Novices' learning from the Internet : an exploration of navigation behaviours, learner-related factors, and mental effort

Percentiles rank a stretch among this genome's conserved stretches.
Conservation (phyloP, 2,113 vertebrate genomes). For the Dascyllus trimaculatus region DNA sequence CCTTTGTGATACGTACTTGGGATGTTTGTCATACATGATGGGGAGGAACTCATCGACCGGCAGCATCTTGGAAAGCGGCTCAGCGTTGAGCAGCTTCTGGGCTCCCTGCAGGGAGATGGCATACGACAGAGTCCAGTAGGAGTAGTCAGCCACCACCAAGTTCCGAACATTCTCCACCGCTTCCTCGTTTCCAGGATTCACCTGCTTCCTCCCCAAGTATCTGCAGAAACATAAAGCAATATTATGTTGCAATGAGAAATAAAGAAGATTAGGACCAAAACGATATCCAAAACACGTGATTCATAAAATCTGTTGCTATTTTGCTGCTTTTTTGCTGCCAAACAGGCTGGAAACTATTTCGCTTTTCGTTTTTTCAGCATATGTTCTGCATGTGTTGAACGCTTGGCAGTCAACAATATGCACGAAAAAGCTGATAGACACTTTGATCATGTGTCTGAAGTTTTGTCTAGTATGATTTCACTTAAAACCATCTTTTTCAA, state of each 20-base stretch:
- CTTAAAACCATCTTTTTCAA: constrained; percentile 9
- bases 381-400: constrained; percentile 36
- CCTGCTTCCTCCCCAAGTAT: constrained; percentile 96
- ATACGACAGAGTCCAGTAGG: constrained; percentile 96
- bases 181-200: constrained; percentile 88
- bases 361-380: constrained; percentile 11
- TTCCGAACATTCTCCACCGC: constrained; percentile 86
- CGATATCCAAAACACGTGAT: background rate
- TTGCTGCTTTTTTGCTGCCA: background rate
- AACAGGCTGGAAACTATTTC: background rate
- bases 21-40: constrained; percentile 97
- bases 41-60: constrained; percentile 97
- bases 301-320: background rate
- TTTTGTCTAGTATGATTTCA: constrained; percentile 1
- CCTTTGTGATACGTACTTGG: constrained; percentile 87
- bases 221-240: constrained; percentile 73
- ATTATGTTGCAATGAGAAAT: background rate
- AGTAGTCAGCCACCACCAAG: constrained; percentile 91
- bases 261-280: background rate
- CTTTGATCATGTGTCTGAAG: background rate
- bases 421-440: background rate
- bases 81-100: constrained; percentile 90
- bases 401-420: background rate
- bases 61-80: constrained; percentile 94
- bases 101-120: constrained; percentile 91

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The current study was an exploration of why some novices are more successful than their peers when learning from the Internet by examining the relations among time spent with relevant information and changes in invested mental effort during Internet navigations as well as achievement. Navigation behaviours and learner characteristics were investigated as predictors of time spent with relevant information and changes in mental effort. Undergraduates (N = 85, Mage = 20 years, 5 months) searched the Internet for information corresponding to a low knowledge topic for 20 min while their eye gaze and pupil size were recorded. Pupil diameter was used as an objective, continuous measure of mental effort. Participants also completed questionnaires or computer tasks pertaining to s e l f-regulated learning characteristics (general intrinsic goal orientation and effort regulation) and cognitive factors (working memory control, distractibility and cognitive style). All analyses controlled for general mental ability, reading comprehension, topic and Internet knowledge, and overall motivation. A greater proportion of time spent with relevant information predicted higher scores on an achievement test. Interestingly, time spent with relevant information partially mediated the positive relation between the frequency of increases in invested mental effort and achievement. Surprisingly, intrinsic goal orientation was negatively related to time spent with relevant information and effort regulation was negatively related to the frequency of increases in invested mental effort. These findings have implications for supports when novices guide their own learning, especially when using the Internet.